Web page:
Chapter 20: The Rights of Juvenile Defendants

In his great work of political philosophy, Leviathan, published in 1651, Thomas Hobbes characterized life in the state of nature as “solitary, poor, nasty, brutish, and short.” This description was distressingly true for children even after societies formed. Throughout most of Western history, childhood lasted from birth until six or eight years of age. In fact, the idea of childhood as a time set aside for gradual maturation into adulthood was a foreign concept. Labor came quickly in a young person’s life, with many children, on farms and in towns alike, put to work for lengthy periods each day. Schooling was a luxury reserved for wealthy families or, at times, exceptionally gifted children who attracted the attention of a patron. Early death was not uncommon, with as many as one-third to a half of all children failing to reach the age of twenty.

This miserable experience began to change, albeit slowly, during the sixteenth and seventeenth centuries. New wealth and the beginnings of industrialization made life less difficult for an increasing number of people. It also made it possible for England’s emerging middle class to develop a sense of childhood that was markedly different from older notions. State- or church-supported schooling became more common, at least through the early years, because commerce required basic literacy. The poorest children still worked at a young age, but it became more frequent to speak of childhood as separate from the adult world.

The legal separation between children and adults was still hazy at the time of American independence, especially in criminal law. One central issue concerned the age when children formed consciences sufficient to hold them responsible for their actions. The common law presumed that a child younger than seven years of age lacked criminal capacity, or the capability to act with intent to cause harm. Children older than seven who were accused of crimes were tried in adult courts, and if convicted, could be sentenced to an adult prison or, in capital cases, condemned to die. In some states, children as young as twelve were executed for murder. Criminal juries faced difficult choices: try youthful offenders as adults and sentence them to jail with hardened criminals or refuse to convict them even for minor offenses.

To avoid such stark alternatives, nineteenth-century reformers developed new institutions, known as houses of refuge, to separate children from adults in matters of criminal punishment. They believed that most criminals were capable of reform if put in the proper environment, which for adults was the penitentiary, a place designed for repentance, and for young offenders, it was the reformatory. The separate juvenile facility also reflected a new view of children. No longer were they seen as young adults, but as vulnerable, corruptible innocents who required special attention to protect them from the wider society while molding them for success as adults. By the end of the century, this sense of children as different from adults led to the division of childhood into three phases—infants, children, and adolescents or juveniles. It also spurred child-centered reforms, such as prohibition of child labor, compulsory school attendance, and social welfare, all aimed at helping parents rear children capable of creating a more just and humane world.

Chief among these reforms was the juvenile court. Reformers (or “childsavers,” as they were called) wanted to separate young offenders from the adult criminal justice system and to use the state as a surrogate parent in order to supervise, treat, and reform them. The reformers relied on a legal doctrine known as parens patriae (from Latin, “parent of his country”), an old concept that refers to the state as guardian of minors and incompetent people. This idea assumed that the state was helping the child, so the juvenile courts used informal procedures and a different vocabulary to avoid any suggestion that the child was being punished. The age of criminal responsibility was set at sixteen years, and these juvenile courts conducted civil, not criminal, proceedings. Objectionable behaviors were known as “status” offenses, not crimes, a term that conveyed the status of the offender, thus tagging the action as one characteristic of children. Offending children were “delinquent,” not guilty; they were given “dispositions,” not sentences. There were no lawyers and no juries, and the courts followed none of the procedures used in criminal courts to assure due process. Juvenile judges alone were responsible for deciding how to rehabilitate offenders, and they exercised wide discretion by supervising all youthful conduct, including smoking, sexual behavior, and skipping school (truancy), for example. The goal was to act in the “best interests” of each individual child, and there were few limits on what judges could do to achieve this end.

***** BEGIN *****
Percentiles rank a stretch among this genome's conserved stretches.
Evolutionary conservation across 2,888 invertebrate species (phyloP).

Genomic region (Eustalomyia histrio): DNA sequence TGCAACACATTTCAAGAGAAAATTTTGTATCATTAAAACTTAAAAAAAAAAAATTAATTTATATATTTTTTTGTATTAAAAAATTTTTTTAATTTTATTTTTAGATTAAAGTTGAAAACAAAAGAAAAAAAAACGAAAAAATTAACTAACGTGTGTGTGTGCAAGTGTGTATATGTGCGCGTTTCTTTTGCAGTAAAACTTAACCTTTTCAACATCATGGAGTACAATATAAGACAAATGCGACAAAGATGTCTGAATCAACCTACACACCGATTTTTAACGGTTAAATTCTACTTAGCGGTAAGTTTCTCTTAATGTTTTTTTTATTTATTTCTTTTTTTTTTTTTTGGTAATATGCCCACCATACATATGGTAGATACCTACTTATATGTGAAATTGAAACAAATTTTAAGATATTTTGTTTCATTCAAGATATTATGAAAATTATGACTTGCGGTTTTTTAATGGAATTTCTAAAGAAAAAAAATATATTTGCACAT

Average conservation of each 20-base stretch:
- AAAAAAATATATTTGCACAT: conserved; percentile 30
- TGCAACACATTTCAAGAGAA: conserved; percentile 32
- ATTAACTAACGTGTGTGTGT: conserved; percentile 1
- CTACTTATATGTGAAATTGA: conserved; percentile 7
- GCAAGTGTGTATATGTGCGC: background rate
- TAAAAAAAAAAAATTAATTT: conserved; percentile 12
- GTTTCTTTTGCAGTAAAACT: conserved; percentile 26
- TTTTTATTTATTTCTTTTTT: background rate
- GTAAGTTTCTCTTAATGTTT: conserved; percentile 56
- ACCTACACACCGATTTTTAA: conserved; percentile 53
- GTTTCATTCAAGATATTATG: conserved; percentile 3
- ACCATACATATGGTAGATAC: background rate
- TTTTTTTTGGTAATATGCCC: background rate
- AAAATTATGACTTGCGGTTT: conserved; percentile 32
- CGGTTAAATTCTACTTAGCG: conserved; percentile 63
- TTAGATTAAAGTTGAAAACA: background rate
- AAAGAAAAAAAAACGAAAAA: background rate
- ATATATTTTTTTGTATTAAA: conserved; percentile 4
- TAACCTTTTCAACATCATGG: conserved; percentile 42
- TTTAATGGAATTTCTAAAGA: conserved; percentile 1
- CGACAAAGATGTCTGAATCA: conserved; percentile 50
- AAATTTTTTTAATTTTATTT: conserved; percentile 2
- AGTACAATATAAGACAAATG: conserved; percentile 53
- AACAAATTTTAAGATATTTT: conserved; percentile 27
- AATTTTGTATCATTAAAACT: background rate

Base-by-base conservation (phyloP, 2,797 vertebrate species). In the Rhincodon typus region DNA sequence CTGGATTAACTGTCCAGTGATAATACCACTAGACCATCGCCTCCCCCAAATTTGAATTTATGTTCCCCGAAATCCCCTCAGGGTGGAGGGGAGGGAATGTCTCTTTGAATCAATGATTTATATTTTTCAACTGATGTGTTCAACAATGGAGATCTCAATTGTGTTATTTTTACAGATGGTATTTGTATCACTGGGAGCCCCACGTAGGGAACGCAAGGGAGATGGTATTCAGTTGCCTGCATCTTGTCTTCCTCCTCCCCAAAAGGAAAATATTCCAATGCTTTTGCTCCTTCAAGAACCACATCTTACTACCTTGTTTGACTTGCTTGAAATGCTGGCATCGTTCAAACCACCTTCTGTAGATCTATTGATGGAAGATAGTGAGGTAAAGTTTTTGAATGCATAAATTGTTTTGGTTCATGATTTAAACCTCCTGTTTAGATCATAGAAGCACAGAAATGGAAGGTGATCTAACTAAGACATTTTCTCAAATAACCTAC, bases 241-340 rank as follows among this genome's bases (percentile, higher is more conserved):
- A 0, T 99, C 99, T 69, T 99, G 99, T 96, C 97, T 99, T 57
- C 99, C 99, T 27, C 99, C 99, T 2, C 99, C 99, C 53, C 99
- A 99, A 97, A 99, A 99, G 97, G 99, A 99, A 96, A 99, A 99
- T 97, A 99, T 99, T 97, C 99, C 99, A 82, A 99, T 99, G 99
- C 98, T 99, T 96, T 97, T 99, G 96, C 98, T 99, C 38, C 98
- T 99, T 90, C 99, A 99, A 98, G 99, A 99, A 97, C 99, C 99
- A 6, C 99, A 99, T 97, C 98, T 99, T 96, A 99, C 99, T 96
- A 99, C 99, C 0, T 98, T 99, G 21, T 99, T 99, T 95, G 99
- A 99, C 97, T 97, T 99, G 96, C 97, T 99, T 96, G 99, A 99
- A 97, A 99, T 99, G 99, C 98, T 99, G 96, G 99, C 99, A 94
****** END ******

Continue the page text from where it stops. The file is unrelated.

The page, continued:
The reality of juvenile justice, however, never approached its ambitious goal of providing a nurturing environment in which young offenders could reform their lives. Juvenile institutions rarely functioned as centers of rehabilitation but were primarily custodial and punitive. Most juvenile judges and probation officers were poorly trained individuals who lacked the expertise and resources to assist young people. Delinquents often left state care with few skills and bitter memories, ill-prepared for adult life.

After World War II, public trust in this system of juvenile justice eroded. A rise in crimes committed by youth, often associated with urban poverty, led to calls for stronger measures to protect the public. The civil rights movement challenged the juvenile system’s segregation of youthful offenders by race and the often harsher dispositions received by black teenagers. Distrust of professionals and government fairness also grew, especially in the late 1950s and 1960s, and led to calls for change across broad areas of American life, including juvenile justice.